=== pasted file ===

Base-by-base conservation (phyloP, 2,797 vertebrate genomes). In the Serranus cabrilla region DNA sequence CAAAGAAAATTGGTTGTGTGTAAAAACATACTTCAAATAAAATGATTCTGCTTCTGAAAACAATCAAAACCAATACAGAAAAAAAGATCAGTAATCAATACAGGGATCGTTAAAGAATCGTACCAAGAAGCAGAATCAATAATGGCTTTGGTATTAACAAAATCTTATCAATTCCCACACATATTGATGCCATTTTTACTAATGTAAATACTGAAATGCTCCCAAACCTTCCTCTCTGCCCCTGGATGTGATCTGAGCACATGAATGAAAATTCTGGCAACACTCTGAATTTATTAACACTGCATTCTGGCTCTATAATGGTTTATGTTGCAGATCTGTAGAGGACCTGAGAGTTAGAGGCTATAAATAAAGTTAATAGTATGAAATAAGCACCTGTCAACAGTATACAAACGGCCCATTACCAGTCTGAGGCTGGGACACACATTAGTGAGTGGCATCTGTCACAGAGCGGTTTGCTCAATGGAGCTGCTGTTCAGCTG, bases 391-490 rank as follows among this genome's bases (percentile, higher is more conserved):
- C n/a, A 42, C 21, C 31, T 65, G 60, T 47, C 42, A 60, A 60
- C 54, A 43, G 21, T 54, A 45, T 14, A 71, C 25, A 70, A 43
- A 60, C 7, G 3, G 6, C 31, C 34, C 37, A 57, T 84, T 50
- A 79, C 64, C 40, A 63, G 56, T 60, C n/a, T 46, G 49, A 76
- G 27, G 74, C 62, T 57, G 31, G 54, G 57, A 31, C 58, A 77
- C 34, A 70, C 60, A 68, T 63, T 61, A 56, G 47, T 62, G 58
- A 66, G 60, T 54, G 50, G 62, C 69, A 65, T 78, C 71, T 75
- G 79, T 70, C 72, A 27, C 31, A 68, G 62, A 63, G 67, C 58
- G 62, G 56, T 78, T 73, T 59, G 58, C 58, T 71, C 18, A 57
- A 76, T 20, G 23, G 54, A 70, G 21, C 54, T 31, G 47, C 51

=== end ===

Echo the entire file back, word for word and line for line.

Base-by-base conservation (phyloP, 2,797 vertebrate genomes). In the Serranus cabrilla region DNA sequence CAAAGAAAATTGGTTGTGTGTAAAAACATACTTCAAATAAAATGATTCTGCTTCTGAAAACAATCAAAACCAATACAGAAAAAAAGATCAGTAATCAATACAGGGATCGTTAAAGAATCGTACCAAGAAGCAGAATCAATAATGGCTTTGGTATTAACAAAATCTTATCAATTCCCACACATATTGATGCCATTTTTACTAATGTAAATACTGAAATGCTCCCAAACCTTCCTCTCTGCCCCTGGATGTGATCTGAGCACATGAATGAAAATTCTGGCAACACTCTGAATTTATTAACACTGCATTCTGGCTCTATAATGGTTTATGTTGCAGATCTGTAGAGGACCTGAGAGTTAGAGGCTATAAATAAAGTTAATAGTATGAAATAAGCACCTGTCAACAGTATACAAACGGCCCATTACCAGTCTGAGGCTGGGACACACATTAGTGAGTGGCATCTGTCACAGAGCGGTTTGCTCAATGGAGCTGCTGTTCAGCTG, bases 391-490 rank as follows among this genome's bases (percentile, higher is more conserved):
- C n/a, A 42, C 21, C 31, T 65, G 60, T 47, C 42, A 60, A 60
- C 54, A 43, G 21, T 54, A 45, T 14, A 71, C 25, A 70, A 43
- A 60, C 7, G 3, G 6, C 31, C 34, C 37, A 57, T 84, T 50
- A 79, C 64, C 40, A 63, G 56, T 60, C n/a, T 46, G 49, A 76
- G 27, G 74, C 62, T 57, G 31, G 54, G 57, A 31, C 58, A 77
- C 34, A 70, C 60, A 68, T 63, T 61, A 56, G 47, T 62, G 58
- A 66, G 60, T 54, G 50, G 62, C 69, A 65, T 78, C 71, T 75
- G 79, T 70, C 72, A 27, C 31, A 68, G 62, A 63, G 67, C 58
- G 62, G 56, T 78, T 73, T 59, G 58, C 58, T 71, C 18, A 57
- A 76, T 20, G 23, G 54, A 70, G 21, C 54, T 31, G 47, C 51